Encyclopedia of Fantasy (1997)
Travellers' Tales

One of the oldest forms of fiction and the source of many Taproot Texts. TTs may involve Quests, but they are usually voyages of discovery, often to the ends of the Earth. TTs are usually presented as fact, and are always told in retrospect by the survivor(s) and usually have the status of Tall Tales; this distinguishes them from the Fantastic Voyage. TTs trace their roots back at least as far as the Odyssey (8th century BC) by Homer, where Odysseus relates his travels to King Alcinoüs. One of the first great Greek travellers who wrote of his adventures was Hecataeus of Miletos (?   - 476BC), though his work (of which little survives) was apparently full of errors rather than deliberate fictions. Herodotus (?490-?425) severely criticized Hecataeus and, in his own Historiai (?430BC), established the basis for many future historical explorations. Some of these, such as the Indika (?400BC) by Ctesias, a Greek who was a physician to the Persian king Artaxerxes II (reigned 405-359), was the first book to be written entirely about India – though it is disputed whether Ctesias ever went there. It contains much invention and was upheld by Lucian of Samosata as a book of fiction. By the time of Lucian, in the mid-2nd century AD, TTs had become so prevalent that he was able to parody them in his Verae historiae ["True History"], which is an extravagant and amusing fiction taking adventurers beyond the Pillars of Hercules to the Isles of the Blest, the Underworld and the Moon. It has been suggested that Lucian wrote his story as a parody of The Wonders Beyond Thule by Antonius Diogenes. Although this book is regarded as one of the earliest of all Greek prose Romances, the date of its composition is not known. The story is set circa 400BC, by its reference to historical characters, but Diogenes (who should not be confused with the Greek philosopher who lived ?400-?325), probably lived flAD100. His work, which survives only in summary among the Bibliotheke of Photius (810-893), is a complex adventure story involving romantic attachments between various couples who travel throughout Europe, and eventually make their way to Thule (probably Iceland); two set forth on an intrepid journey to the North Pole, whence they come close to the Moon, described as a "land of purest light". Diogenes' work includes many references to supernatural wonders encountered on his characters' travels, including those caused by the magician Paapis, who curses his enemies with death during the day and life only at night (see Vampires). A summary of this story included in Collected Ancient Greek Novels (anth 1989 US) ed Bryan P Reardon with Lucian's True History.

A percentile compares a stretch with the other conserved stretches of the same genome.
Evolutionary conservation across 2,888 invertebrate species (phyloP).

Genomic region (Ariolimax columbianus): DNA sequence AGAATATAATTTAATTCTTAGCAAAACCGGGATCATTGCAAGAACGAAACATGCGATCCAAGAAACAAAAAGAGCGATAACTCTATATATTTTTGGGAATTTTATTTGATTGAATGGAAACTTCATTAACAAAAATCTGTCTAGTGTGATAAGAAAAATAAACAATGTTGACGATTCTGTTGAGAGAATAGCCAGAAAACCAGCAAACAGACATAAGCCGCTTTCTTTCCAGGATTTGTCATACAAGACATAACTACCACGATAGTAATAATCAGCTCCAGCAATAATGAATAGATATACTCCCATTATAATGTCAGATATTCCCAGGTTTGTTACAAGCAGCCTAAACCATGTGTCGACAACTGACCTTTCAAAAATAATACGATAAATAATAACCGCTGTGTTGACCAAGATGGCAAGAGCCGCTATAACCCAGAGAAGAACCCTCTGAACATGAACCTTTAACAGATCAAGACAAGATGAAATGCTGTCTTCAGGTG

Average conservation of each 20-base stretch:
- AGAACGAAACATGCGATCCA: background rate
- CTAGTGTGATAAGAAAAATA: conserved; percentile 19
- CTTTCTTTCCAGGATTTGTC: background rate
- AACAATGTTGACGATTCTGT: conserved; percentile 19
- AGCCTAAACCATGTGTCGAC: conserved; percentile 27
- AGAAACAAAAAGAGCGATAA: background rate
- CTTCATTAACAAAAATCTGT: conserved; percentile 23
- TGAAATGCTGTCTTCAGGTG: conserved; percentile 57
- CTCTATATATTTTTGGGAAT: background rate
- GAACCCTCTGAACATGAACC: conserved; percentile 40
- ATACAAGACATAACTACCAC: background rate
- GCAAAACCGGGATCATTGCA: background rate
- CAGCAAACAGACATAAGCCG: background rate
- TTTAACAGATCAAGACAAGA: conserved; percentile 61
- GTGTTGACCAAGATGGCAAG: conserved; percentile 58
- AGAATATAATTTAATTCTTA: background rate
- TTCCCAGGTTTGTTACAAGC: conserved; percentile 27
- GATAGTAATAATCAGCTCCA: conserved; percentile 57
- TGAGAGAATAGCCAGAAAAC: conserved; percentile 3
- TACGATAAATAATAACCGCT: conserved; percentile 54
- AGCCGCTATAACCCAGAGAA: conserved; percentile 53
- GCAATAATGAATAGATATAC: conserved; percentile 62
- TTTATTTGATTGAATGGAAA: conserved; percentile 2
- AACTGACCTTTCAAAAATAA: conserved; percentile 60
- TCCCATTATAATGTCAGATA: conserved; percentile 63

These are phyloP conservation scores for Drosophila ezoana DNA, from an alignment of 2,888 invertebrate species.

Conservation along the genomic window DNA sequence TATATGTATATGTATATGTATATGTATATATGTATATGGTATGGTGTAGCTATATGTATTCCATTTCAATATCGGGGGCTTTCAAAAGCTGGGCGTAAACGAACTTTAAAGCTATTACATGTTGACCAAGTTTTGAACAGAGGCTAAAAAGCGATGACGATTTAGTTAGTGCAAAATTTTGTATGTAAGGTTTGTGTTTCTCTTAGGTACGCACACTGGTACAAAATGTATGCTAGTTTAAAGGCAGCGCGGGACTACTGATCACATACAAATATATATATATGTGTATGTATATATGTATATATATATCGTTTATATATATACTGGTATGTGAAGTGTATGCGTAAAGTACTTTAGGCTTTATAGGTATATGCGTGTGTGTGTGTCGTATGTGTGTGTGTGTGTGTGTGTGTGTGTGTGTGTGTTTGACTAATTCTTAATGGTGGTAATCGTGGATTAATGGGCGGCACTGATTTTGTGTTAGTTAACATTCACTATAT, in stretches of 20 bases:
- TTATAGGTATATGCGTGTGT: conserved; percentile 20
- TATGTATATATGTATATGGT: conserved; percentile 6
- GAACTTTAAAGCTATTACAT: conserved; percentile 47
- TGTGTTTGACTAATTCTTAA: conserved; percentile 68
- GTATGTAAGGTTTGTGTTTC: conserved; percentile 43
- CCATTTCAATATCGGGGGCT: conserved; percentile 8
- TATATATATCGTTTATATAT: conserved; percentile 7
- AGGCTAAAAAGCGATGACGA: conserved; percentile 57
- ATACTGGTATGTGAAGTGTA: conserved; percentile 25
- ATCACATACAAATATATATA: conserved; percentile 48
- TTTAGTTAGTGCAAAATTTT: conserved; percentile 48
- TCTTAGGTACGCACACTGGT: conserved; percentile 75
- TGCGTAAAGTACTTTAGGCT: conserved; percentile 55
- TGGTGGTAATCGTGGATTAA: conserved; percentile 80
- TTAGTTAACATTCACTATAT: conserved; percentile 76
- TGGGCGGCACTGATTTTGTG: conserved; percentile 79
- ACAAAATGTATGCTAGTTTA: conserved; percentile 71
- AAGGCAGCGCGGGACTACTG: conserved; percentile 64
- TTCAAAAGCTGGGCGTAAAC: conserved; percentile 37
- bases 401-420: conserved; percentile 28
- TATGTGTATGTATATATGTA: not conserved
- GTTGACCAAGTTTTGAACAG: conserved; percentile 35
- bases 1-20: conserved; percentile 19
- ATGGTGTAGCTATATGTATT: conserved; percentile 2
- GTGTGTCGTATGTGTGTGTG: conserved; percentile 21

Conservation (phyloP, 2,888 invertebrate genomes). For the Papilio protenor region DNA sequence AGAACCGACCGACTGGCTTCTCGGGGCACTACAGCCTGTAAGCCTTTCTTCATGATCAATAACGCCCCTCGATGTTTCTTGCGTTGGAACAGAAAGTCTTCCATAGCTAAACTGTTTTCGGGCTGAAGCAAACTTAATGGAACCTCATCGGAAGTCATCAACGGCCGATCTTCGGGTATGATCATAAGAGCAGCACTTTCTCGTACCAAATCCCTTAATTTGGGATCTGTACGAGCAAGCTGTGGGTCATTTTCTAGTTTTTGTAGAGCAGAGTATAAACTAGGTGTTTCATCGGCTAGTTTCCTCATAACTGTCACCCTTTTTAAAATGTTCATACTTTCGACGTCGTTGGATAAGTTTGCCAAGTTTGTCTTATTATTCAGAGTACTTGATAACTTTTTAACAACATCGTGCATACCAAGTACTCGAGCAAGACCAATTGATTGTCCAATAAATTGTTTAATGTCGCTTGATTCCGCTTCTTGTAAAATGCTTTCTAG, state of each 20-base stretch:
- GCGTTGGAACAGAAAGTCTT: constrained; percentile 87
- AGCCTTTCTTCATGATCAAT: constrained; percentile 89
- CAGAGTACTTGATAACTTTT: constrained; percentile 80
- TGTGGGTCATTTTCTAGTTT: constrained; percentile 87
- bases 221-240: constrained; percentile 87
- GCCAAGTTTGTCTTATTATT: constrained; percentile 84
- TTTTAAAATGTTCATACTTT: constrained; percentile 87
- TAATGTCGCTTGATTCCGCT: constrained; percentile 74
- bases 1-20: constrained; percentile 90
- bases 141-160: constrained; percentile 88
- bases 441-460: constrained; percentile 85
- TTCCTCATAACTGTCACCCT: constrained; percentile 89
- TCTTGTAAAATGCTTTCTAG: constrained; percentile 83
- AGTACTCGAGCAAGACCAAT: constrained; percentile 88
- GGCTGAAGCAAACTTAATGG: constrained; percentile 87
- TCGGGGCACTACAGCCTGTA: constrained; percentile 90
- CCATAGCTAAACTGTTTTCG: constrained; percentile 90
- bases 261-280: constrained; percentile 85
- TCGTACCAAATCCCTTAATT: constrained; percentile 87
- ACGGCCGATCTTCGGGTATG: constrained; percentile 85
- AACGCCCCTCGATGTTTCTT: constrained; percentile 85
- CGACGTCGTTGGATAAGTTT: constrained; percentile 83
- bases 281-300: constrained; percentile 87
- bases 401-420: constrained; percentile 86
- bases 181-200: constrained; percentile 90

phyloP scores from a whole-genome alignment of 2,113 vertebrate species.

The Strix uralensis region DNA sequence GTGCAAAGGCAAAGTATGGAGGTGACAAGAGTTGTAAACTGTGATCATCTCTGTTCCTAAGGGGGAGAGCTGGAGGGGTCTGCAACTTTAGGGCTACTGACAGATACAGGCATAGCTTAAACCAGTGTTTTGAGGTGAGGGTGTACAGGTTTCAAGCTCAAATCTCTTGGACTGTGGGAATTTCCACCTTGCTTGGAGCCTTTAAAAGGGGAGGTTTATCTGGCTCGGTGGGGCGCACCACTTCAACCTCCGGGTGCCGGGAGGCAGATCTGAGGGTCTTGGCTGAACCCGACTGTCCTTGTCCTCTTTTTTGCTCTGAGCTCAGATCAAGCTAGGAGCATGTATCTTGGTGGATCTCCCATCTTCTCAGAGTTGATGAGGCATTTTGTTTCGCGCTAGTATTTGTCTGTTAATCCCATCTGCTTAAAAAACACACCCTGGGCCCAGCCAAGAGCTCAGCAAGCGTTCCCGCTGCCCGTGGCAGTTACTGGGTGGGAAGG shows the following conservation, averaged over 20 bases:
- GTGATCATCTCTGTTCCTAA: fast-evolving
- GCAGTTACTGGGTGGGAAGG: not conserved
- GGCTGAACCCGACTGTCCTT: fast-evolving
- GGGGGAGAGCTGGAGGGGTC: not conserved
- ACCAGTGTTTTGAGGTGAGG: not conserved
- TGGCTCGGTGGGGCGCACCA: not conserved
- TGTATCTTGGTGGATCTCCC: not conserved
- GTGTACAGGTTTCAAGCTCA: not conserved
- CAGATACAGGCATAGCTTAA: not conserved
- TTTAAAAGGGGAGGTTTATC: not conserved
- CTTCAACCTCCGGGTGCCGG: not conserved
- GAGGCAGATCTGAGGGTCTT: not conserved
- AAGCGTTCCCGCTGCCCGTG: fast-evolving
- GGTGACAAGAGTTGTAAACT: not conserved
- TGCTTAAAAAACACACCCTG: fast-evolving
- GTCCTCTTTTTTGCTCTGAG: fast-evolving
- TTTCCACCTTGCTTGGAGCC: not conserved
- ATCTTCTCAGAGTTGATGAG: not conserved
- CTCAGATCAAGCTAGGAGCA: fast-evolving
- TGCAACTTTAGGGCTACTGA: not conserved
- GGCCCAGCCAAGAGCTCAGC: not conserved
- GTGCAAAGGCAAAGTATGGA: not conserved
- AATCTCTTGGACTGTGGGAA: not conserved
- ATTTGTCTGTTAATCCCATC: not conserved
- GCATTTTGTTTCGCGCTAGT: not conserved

The fascination for the TT did not pass with the fall of the Roman Empire. Hsuan Tsang (596-664) was a remarkable Chinese explorer who travelled throughout Asia and who in his memoirs, written in his last 20 years, told of the fierce Dragons that inhabited the mountains in remote western China.

Among the best-known TTs are those associated with St Brendan (?486-?575), as recorded in the anonymous Navagatio Sancti Brendani Abbatis ["The Voyage of St. Brendan"] (pre-10th century), in which the Abbot travels to the Isles of the Blest in the Atlantic. The Celts delighted in immrama, or "voyage tales" of which the most famous, the Immram Curaig Maíle Dúin ["The Voyage of Maeldúin"], forms part of the Book of the Dun Cow (10th century, but written ?8th century). Maeldúin sets out with his companions to avenge the murder of his father but their boat is blown off course. They encounter a series of Islands, each with its wonders and bizarre creatures – giant ants, giant horses, a beast that can turn its skin around, a Cat that turns into a ball of fire, sheep that change colour, shouting birds, undersea islands, a hermit cared for by the Angels, giant fountains, a bridge of crystal and much more. The Celts and the Vikings were great travellers, so it is no surprise that among their writings are many TTs (see Sagas), including the voyages of Madoc and of Eirikr the Red to discover North America. Similarly, the Arab adventurers inspired the stories of Sinbad (see Arabian Fantasy). Books which reflect this period of TTs include King of the World's Edge (1939 WT; 1966) and its sequels by H Warner Munn.